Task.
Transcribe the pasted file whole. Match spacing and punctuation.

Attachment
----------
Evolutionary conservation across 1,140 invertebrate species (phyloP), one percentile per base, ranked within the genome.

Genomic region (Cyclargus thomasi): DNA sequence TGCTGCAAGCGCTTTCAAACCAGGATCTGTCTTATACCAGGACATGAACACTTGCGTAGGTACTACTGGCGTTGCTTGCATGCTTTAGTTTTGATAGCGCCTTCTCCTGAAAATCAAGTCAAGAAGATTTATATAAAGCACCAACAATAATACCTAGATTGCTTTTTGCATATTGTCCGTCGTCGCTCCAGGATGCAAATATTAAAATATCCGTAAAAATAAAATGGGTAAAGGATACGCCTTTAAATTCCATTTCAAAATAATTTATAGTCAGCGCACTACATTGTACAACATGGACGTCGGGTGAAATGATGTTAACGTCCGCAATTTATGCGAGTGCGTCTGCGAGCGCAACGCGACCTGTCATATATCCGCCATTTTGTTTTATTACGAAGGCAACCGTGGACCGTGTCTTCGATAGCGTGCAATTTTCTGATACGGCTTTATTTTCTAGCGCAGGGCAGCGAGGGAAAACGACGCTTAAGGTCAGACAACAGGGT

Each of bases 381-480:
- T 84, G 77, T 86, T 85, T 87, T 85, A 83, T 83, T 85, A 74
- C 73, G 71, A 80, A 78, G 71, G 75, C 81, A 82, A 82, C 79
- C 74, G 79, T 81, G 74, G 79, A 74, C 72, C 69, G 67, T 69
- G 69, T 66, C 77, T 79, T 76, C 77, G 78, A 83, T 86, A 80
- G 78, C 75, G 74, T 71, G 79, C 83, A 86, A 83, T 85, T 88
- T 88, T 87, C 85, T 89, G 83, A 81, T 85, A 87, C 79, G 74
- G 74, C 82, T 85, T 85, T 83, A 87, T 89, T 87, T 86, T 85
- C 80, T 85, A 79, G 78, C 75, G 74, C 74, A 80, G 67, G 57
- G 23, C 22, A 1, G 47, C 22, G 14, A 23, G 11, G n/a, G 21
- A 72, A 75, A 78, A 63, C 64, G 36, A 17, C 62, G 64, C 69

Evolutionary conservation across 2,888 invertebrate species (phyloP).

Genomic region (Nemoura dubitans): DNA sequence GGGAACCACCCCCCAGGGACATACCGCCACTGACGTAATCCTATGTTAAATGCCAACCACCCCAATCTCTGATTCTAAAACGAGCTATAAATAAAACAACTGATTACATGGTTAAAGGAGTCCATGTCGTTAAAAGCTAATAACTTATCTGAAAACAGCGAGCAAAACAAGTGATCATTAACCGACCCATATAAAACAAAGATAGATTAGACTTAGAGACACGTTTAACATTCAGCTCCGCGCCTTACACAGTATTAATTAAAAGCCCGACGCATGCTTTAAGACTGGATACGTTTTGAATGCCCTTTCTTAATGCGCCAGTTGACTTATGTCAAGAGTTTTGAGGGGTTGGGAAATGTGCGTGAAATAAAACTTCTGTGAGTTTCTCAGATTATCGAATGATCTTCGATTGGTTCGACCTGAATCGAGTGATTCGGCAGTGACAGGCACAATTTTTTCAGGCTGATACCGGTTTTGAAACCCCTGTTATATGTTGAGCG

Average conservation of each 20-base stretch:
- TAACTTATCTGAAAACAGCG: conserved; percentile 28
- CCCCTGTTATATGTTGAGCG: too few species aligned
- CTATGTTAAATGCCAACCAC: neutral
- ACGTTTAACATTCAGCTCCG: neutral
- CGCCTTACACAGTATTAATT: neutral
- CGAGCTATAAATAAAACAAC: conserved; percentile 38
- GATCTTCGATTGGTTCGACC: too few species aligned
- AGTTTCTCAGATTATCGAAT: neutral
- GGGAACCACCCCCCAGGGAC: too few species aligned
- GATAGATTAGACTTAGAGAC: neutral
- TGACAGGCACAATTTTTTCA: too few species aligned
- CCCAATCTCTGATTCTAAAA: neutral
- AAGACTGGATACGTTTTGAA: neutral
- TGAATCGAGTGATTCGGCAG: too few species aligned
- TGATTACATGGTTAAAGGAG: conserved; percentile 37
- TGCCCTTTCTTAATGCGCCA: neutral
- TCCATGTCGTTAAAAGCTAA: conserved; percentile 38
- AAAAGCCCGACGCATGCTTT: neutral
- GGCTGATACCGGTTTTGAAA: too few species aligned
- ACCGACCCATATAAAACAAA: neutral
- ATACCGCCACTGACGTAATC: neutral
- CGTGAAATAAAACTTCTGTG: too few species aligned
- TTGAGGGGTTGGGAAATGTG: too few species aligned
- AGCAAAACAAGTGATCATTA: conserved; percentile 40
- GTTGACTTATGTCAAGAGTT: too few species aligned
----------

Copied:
Evolutionary conservation across 1,140 invertebrate species (phyloP), one percentile per base, ranked within the genome.

Genomic region (Cyclargus thomasi): DNA sequence TGCTGCAAGCGCTTTCAAACCAGGATCTGTCTTATACCAGGACATGAACACTTGCGTAGGTACTACTGGCGTTGCTTGCATGCTTTAGTTTTGATAGCGCCTTCTCCTGAAAATCAAGTCAAGAAGATTTATATAAAGCACCAACAATAATACCTAGATTGCTTTTTGCATATTGTCCGTCGTCGCTCCAGGATGCAAATATTAAAATATCCGTAAAAATAAAATGGGTAAAGGATACGCCTTTAAATTCCATTTCAAAATAATTTATAGTCAGCGCACTACATTGTACAACATGGACGTCGGGTGAAATGATGTTAACGTCCGCAATTTATGCGAGTGCGTCTGCGAGCGCAACGCGACCTGTCATATATCCGCCATTTTGTTTTATTACGAAGGCAACCGTGGACCGTGTCTTCGATAGCGTGCAATTTTCTGATACGGCTTTATTTTCTAGCGCAGGGCAGCGAGGGAAAACGACGCTTAAGGTCAGACAACAGGGT

Each of bases 381-480:
- T 84, G 77, T 86, T 85, T 87, T 85, A 83, T 83, T 85, A 74
- C 73, G 71, A 80, A 78, G 71, G 75, C 81, A 82, A 82, C 79
- C 74, G 79, T 81, G 74, G 79, A 74, C 72, C 69, G 67, T 69
- G 69, T 66, C 77, T 79, T 76, C 77, G 78, A 83, T 86, A 80
- G 78, C 75, G 74, T 71, G 79, C 83, A 86, A 83, T 85, T 88
- T 88, T 87, C 85, T 89, G 83, A 81, T 85, A 87, C 79, G 74
- G 74, C 82, T 85, T 85, T 83, A 87, T 89, T 87, T 86, T 85
- C 80, T 85, A 79, G 78, C 75, G 74, C 74, A 80, G 67, G 57
- G 23, C 22, A 1, G 47, C 22, G 14, A 23, G 11, G n/a, G 21
- A 72, A 75, A 78, A 63, C 64, G 36, A 17, C 62, G 64, C 69

Evolutionary conservation across 2,888 invertebrate species (phyloP).

Genomic region (Nemoura dubitans): DNA sequence GGGAACCACCCCCCAGGGACATACCGCCACTGACGTAATCCTATGTTAAATGCCAACCACCCCAATCTCTGATTCTAAAACGAGCTATAAATAAAACAACTGATTACATGGTTAAAGGAGTCCATGTCGTTAAAAGCTAATAACTTATCTGAAAACAGCGAGCAAAACAAGTGATCATTAACCGACCCATATAAAACAAAGATAGATTAGACTTAGAGACACGTTTAACATTCAGCTCCGCGCCTTACACAGTATTAATTAAAAGCCCGACGCATGCTTTAAGACTGGATACGTTTTGAATGCCCTTTCTTAATGCGCCAGTTGACTTATGTCAAGAGTTTTGAGGGGTTGGGAAATGTGCGTGAAATAAAACTTCTGTGAGTTTCTCAGATTATCGAATGATCTTCGATTGGTTCGACCTGAATCGAGTGATTCGGCAGTGACAGGCACAATTTTTTCAGGCTGATACCGGTTTTGAAACCCCTGTTATATGTTGAGCG

Average conservation of each 20-base stretch:
- TAACTTATCTGAAAACAGCG: conserved; percentile 28
- CCCCTGTTATATGTTGAGCG: too few species aligned
- CTATGTTAAATGCCAACCAC: neutral
- ACGTTTAACATTCAGCTCCG: neutral
- CGCCTTACACAGTATTAATT: neutral
- CGAGCTATAAATAAAACAAC: conserved; percentile 38
- GATCTTCGATTGGTTCGACC: too few species aligned
- AGTTTCTCAGATTATCGAAT: neutral
- GGGAACCACCCCCCAGGGAC: too few species aligned
- GATAGATTAGACTTAGAGAC: neutral
- TGACAGGCACAATTTTTTCA: too few species aligned
- CCCAATCTCTGATTCTAAAA: neutral
- AAGACTGGATACGTTTTGAA: neutral
- TGAATCGAGTGATTCGGCAG: too few species aligned
- TGATTACATGGTTAAAGGAG: conserved; percentile 37
- TGCCCTTTCTTAATGCGCCA: neutral
- TCCATGTCGTTAAAAGCTAA: conserved; percentile 38
- AAAAGCCCGACGCATGCTTT: neutral
- GGCTGATACCGGTTTTGAAA: too few species aligned
- ACCGACCCATATAAAACAAA: neutral
- ATACCGCCACTGACGTAATC: neutral
- CGTGAAATAAAACTTCTGTG: too few species aligned
- TTGAGGGGTTGGGAAATGTG: too few species aligned
- AGCAAAACAAGTGATCATTA: conserved; percentile 40
- GTTGACTTATGTCAAGAGTT: too few species aligned